Caring for your people: special victims’ counsel

Leaders, one of the most important things we do is care for our people during crises.

One such crisis is when someone is sexually assaulted, especially for someone in the military. Whether a victim pursues action against a perpetrator, whether they come forward at all for assistance, is affected by a dizzying myriad of concerns. For a military member all of those concerns exist, and they’re heightened by concerns over how the situation will affect their military career and the close knit family-like relationship with their military unit and peers. The military judicial system can overwhelm a victim, making them feel a victim over and over, and over, again.

Well, enough of that. It’s time to empower victims so they don’t feel railroaded by the system. Despite the many recent negatives associated with the budget and downsizing, the Air Force has launched a Special Victims Counsel program for victims of sexual assault.

What’s different in this case? Well, the SVCs work on behalf of the victims. That may sound obvious, but until now consider this: the prosecution works for the Air Force; the Sexual Assualt and Response Coordinators (SARCs) work for the command, and are not lawyers; the ultimate goal of each is prosecution of perpetrators, not addressing the concerns of the victims. The SVCs are duty bound to work on behalf of no one but the victim, just as a defense attorney works for a defendent. For a victim the difference in approach by being directly represented can be tremendous.

You can read more about it here, in a non-military news release:
Here, in the Stars and Stripes:
And here, in an AF JAG one pager:

Air Force leaders, if one of your Airmen is dealing with sexual assault this is one way you can help them regain control. Legal professionals find sexual assualt litigation very challenging; expecting a victim to navigate the legal issues while simultaneously healing and performing their regular military duties is nonsensical. Help them out and recommend they contact an SVC, or reach out to an SVC on their behalf (if appropriate; trust your judgement).

Sister service leaders, this is an Air Force pilot program; should your troops face this by all means contact an Air Force SVC and see if they’ll take one more case on. Unless you try the answer is no; it might be yes if you call. It’s a sad reality we need this program, but hopefully it won’t be long until it’s expanded across DoD.


Saying a dirty word: Management!

In the Air Force the word management is often denigrated.  I once heard an officer complimented with “good job managing that schedule transition” and his response was “dude, those are fightin’ words.”  He literally took offense at having his management skills applauded, as if management is somehow beneath the dignity of a leader.

Nothing could be further from the truth. As Peter Drucker said, “good intentions are no substitute for organization, accountability, performance, and results.”  A leader can want those outcomes all they want, but without  management skills they’re not going to get there.  For a leader to be effective they must choose to do the right things (leadership skill) and follow through by doing those chosen things the right way (management skill).

Ironically, although the military disdains the m-word, it relies on it to succeed.  Consider the complex technologies the Air Force leverages every day to outmatch our adversaries.  Consider the logistics issues of deploying joint forces globally, and continuing to supply, feed, and employ them thousands of miles away.  How do these things happen without effective management?  The answer is they don’t.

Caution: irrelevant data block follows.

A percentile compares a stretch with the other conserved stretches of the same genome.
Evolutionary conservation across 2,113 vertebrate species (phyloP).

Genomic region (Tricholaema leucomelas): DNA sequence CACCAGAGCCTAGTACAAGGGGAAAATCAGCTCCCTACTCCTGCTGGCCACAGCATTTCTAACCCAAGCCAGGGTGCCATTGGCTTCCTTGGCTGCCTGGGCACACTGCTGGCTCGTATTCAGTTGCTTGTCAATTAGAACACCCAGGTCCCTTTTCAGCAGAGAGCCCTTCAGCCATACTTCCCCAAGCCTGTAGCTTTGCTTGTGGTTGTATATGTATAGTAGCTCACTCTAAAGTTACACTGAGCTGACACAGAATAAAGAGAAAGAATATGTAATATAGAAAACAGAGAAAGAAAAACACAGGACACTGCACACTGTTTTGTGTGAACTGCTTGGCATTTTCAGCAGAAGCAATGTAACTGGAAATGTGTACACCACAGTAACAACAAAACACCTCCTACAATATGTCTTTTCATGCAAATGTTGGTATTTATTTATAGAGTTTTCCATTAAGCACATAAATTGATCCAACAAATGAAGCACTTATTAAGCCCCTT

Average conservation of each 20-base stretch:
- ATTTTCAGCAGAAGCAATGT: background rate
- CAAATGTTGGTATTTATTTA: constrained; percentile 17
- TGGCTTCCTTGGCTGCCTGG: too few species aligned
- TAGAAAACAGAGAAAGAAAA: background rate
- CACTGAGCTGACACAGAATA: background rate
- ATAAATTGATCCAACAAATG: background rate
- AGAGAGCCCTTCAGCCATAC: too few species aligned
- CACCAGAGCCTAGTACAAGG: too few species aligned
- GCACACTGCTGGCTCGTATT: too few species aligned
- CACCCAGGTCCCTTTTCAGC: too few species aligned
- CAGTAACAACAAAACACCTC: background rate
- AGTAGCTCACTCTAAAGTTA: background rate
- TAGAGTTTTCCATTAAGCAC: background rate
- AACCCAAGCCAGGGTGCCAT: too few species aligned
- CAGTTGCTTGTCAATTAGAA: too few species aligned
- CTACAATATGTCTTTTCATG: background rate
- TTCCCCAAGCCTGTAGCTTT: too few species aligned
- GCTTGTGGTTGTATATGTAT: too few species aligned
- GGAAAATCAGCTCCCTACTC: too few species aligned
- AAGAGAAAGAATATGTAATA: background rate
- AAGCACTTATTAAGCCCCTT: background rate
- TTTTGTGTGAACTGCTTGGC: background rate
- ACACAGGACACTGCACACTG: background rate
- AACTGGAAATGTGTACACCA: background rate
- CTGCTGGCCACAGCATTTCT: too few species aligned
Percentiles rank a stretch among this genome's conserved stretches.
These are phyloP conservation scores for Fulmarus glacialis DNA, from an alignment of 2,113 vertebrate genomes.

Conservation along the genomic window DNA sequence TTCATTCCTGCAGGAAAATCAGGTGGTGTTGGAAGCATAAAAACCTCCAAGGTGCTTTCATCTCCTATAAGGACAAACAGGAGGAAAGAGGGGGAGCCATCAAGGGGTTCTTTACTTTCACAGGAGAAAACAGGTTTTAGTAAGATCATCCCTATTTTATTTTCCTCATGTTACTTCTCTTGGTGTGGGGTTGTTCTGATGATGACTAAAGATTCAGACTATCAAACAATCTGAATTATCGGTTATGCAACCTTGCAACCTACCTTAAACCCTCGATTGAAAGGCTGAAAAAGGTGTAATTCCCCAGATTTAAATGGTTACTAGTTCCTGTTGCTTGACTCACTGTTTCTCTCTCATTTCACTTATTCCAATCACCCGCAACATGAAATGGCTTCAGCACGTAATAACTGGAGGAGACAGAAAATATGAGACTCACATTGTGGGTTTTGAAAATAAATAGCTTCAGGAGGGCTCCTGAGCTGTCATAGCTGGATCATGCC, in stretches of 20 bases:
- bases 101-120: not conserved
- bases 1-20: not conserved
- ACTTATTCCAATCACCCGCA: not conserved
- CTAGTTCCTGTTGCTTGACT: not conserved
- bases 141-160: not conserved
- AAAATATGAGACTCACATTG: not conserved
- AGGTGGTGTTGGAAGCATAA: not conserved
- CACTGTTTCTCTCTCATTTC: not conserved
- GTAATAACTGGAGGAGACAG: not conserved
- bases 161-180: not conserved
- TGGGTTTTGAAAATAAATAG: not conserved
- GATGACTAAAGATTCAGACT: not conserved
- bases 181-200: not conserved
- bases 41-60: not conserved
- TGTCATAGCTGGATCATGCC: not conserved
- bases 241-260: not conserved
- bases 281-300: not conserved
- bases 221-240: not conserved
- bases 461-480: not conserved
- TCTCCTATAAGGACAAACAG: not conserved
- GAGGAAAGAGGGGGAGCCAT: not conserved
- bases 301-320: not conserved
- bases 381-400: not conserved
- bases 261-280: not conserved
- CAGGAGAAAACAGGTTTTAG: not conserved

In my not so humble opinion we hinder ourselves by shunning the m-word.  Strong management skills are essential for leadership success, and the next generation of officers and NCOs needs to be taught that.

I attempted to educate my fellow officer above by telling him he was a moron if he really thought being called a good manager was an insult; at least he could correctly feel ego-hurt at the end of the day.  (Look up “hurt feelings report”, being called a manager must be on the list.)  Still, I feel bad for anyone he supervised that wished to apply a little managerial rigor to their sloppy processes.  It’s very likely they didn’t get any leadership support for attempting to do the right thing.

Many of our leaders are brought up without any business administration education (for example I have science degrees, but no MBA, and my professional military education didn’t fill that gap).  So for those of us lacking formal education on effective management it’s on us to self-educate.

Later entries may touch on time-intensive resources to fully develop our personal business skills, but in the mean time here’s a great website that covers the primary topics of an MBA program (accounting, law, economics, entrepreneurship, finance, management, marketing, operations, statistics, and strategy).

Take a peek, and enjoy!

From the QuickMBA “About” page:

“QuickMBA is an online knowledge resource for business administration. Our goal is to help you to quickly find the business knowledge you need, when you need it, wherever you may be.”

Simon Sinek: How great leaders inspire action

Simon Sinek describes his “golden circles” theory at a TED talk: First why, then how, then what. Ultimately he discusses the limbic brain, the part that controls behavior, where “gut” decisions come from, the part of the brain that drives decision making within people’s minds. Connecting with the limbic brain by explaining Why? first gets to the core of the mind and establishes a deep connection. Leaders who follow the method of explaining Why? to followers, subordinates, and customers will create a bond that leads to success.